Steve and I had an interesting conversation on these points, and we were absorbed in it, only slowly becoming aware, as we drove along, that something serious was happening with the weather. It grew very bad indeed. We had driven over the bridge into Madison, Indiana, as Dr. J wanted to check out the downtown area there for his bio-dynamic researcher friends. The sky got so black and the winds whipped up so much that we parked and went into a coffee shop there to wait out the storm.

We found out later that several full-blown tornados had ripped through the area. It was a very good thing we were off-road for that short period of time! Steve and I had a nice cuppa and suddenly the world was smiling again, the storm having washed the weather clean and calm. So we got back on the road to come home.

About ten miles into the fifty-mile trip, we saw an amazingly complete double rainbow. All the colors were there, and there twice. It was just breath-taking! We parked for a while and just took it all in. After a few minutes, it began to fade and we took up our journey again, only to find another, equally spectacular double rainbow across our path. Again, we pulled over and communed with its beauty. This one lasted for almost half an hour.

Rainbows are traditionally signs of good news, promises for the future, and I believe that our rainbows were Avalon’s promise: it was still good land; community there was still a good idea; all was well.

A year has passed since those rainbows graced my eyes. Thanks to grants from generous donors, I have been able to spend this last year working on creative projects here at Camelot. I have not returned to Avalon except once or twice until this last Sunday. Jim has been going up on weekends and working to clear the debris left by our volunteers. All the metal and construction material is now picked up, so he can mow the meadow again. Fescue, a wonderfully aggressive grass, has re-covered almost all of the muddy places in the meadow that the big back-hoe had torn up. Jim took three truck-loads of debris from inside Sugar Shack and the utility shed and from the dooryard area and spruced things up tremendously. Jim continued to clean up during this visit last Sunday while I settled myself by the creek and just enjoyed the beauty.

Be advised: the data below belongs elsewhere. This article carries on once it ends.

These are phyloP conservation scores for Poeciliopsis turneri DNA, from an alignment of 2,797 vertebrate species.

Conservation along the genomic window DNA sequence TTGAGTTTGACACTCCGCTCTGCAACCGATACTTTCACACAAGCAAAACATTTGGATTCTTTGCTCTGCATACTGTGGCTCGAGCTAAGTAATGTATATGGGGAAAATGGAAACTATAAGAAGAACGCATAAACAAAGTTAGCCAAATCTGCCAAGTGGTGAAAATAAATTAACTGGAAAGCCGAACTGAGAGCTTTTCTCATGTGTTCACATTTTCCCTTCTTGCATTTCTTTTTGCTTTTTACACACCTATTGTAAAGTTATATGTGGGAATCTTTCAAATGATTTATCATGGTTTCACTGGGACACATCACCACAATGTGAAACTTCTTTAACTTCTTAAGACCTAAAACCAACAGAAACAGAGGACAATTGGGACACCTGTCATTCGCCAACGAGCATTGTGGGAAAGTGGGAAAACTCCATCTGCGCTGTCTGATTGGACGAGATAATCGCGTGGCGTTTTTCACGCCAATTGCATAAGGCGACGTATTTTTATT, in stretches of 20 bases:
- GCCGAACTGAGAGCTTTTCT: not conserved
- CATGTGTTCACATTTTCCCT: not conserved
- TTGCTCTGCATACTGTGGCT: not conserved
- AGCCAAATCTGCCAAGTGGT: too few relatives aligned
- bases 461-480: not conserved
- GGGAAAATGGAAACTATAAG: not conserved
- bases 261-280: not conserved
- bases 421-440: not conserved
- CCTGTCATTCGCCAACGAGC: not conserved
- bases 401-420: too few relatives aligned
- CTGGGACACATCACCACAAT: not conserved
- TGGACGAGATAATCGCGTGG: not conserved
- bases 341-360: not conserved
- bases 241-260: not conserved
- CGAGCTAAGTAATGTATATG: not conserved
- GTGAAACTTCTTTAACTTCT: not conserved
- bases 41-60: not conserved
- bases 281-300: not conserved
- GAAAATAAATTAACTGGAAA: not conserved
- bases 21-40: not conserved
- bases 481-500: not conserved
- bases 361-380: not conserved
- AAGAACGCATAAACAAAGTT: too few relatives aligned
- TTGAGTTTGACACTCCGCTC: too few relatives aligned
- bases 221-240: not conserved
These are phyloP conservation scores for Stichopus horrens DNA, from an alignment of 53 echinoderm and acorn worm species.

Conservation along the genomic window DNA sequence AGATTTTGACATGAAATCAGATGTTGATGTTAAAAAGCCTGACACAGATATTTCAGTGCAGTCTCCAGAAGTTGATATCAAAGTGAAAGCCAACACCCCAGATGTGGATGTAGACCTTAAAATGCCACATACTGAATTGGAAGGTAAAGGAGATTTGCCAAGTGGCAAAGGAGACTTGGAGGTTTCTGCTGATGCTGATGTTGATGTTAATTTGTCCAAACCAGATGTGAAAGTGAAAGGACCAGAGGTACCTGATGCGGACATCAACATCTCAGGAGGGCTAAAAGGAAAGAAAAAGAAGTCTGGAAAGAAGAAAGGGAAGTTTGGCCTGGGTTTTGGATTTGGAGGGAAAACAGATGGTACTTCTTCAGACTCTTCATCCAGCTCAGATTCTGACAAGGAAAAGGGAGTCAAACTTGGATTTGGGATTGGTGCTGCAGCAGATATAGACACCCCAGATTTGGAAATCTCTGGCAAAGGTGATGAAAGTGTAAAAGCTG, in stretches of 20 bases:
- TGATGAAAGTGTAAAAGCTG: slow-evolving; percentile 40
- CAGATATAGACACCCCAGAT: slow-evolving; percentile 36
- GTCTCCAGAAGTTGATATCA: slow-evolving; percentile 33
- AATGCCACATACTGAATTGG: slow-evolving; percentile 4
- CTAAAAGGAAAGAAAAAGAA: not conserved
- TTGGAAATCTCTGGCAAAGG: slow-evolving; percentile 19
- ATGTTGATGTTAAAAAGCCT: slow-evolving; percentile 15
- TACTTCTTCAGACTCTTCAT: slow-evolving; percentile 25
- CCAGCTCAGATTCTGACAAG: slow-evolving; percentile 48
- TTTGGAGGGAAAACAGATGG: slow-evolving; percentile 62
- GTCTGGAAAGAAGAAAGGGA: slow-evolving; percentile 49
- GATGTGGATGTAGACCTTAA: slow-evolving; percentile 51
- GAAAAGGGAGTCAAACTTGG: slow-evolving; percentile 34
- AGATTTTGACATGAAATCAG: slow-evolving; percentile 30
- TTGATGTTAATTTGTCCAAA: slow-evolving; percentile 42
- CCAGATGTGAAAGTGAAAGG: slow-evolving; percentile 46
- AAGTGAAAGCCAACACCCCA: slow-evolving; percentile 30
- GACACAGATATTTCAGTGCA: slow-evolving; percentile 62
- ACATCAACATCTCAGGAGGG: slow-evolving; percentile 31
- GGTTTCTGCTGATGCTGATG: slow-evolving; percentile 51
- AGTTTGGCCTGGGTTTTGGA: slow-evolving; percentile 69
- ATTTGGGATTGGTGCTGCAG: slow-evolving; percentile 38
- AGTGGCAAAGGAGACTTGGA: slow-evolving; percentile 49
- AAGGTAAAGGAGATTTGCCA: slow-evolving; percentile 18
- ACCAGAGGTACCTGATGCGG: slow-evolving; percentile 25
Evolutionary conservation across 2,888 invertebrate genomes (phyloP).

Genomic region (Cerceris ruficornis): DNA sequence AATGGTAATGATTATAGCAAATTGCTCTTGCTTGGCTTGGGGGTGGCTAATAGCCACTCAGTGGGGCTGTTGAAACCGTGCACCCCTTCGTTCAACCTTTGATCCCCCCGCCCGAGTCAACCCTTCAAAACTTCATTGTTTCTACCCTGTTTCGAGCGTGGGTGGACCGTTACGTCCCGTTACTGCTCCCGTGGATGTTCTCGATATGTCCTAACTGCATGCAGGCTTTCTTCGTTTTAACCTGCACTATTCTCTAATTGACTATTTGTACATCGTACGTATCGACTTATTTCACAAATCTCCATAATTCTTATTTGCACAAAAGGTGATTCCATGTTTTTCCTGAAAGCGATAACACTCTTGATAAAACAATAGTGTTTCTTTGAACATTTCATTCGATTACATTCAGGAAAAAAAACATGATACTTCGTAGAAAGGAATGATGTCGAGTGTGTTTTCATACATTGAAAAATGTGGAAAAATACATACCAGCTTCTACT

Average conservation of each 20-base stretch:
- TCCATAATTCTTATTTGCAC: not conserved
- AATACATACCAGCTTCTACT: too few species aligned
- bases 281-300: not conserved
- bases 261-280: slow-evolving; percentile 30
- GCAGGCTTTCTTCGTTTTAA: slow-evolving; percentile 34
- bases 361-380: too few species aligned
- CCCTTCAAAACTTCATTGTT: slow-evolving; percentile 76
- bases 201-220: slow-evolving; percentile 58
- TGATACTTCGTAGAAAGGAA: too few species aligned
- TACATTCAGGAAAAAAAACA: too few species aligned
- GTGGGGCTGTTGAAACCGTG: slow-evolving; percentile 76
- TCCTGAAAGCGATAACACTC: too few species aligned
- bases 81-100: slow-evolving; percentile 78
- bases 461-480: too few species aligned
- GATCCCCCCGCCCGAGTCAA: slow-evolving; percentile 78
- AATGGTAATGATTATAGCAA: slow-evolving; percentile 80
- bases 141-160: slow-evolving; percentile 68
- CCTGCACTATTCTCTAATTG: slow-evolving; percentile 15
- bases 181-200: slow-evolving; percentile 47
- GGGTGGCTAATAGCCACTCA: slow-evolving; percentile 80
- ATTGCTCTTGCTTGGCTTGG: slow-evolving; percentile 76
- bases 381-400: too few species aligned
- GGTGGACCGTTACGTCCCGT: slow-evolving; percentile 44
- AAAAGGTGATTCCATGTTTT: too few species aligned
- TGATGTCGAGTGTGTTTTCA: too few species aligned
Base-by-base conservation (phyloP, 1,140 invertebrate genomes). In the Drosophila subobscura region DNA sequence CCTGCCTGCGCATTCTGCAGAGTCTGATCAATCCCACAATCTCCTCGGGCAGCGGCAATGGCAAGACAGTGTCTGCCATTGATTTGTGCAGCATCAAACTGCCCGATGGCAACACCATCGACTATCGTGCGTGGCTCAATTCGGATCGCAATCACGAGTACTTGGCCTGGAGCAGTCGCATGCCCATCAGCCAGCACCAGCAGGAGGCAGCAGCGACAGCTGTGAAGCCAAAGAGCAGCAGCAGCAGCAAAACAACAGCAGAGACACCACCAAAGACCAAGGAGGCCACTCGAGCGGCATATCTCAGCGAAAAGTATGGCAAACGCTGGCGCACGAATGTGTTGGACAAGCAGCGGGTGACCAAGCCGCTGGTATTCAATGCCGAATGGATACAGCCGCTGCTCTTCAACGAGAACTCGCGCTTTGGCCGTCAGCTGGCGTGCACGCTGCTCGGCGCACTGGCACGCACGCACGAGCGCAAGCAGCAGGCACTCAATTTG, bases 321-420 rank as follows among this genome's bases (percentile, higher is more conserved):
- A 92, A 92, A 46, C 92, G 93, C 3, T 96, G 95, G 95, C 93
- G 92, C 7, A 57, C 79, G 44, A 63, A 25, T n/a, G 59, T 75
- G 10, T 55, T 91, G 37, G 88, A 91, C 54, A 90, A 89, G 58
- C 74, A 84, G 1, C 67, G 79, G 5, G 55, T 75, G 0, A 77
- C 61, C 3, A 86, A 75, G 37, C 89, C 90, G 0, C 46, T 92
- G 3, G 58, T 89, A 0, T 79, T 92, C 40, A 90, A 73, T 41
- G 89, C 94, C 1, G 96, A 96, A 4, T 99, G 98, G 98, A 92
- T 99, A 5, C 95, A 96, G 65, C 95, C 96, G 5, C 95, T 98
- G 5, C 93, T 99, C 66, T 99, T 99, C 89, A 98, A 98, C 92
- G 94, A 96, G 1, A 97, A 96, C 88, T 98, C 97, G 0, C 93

In this past year, we have refined our own plans for moving to Avalon. We have retained a passive solar architect, Gary Watrous, and he has created for us plans for a house for us and the L/L Research work. We cannot at this time afford to build that house, so our plan now is to save and look forward to the day when we can make that move.

There is a Library in that house-to-be! How sweet it will be to have allof our books in one room! And what a beautiful space that will be for L/L Gatherings! We have much to envision and imagine into manifestation!

Jim intends to go up to Avalon on weekends all this summer and work more on the road, which is again washing in spite of our pouring a large amount of new gravel on the road. He recently poured concrete on the worst of the washed areas, an emergency save that worked. Under Jim’s tender care, I know Avalon will soon be completely recovered from our volunteers’ involuntary damage.

I have no ill will for any of the volunteers, all of whom were doing their absolute best at all times. The experiment of having people on Avalon without our being there to oversee and direct the work taught me a tremendous amount and I count it all as an experience well worth the gaining. I am just thankful that everyone’s patterns, which brought them to us with such high hopes, worked out so that all beings left us with their hearts and our hearts in good harmony and our mutual affections remaining bright and clear. These are the real treasures to store away in memory.

The future beckons. I would love to do channeling intensives on Avalon next year. By then, the place might be ready. We shall see! Meanwhile the land waits, singing its song of wildflowers and wind, running creek and limestone bedrock not too far beneath the soil. Fair indeed are Avalon’s hills and valley! I look forward to the ever-unfolding story of Avalon.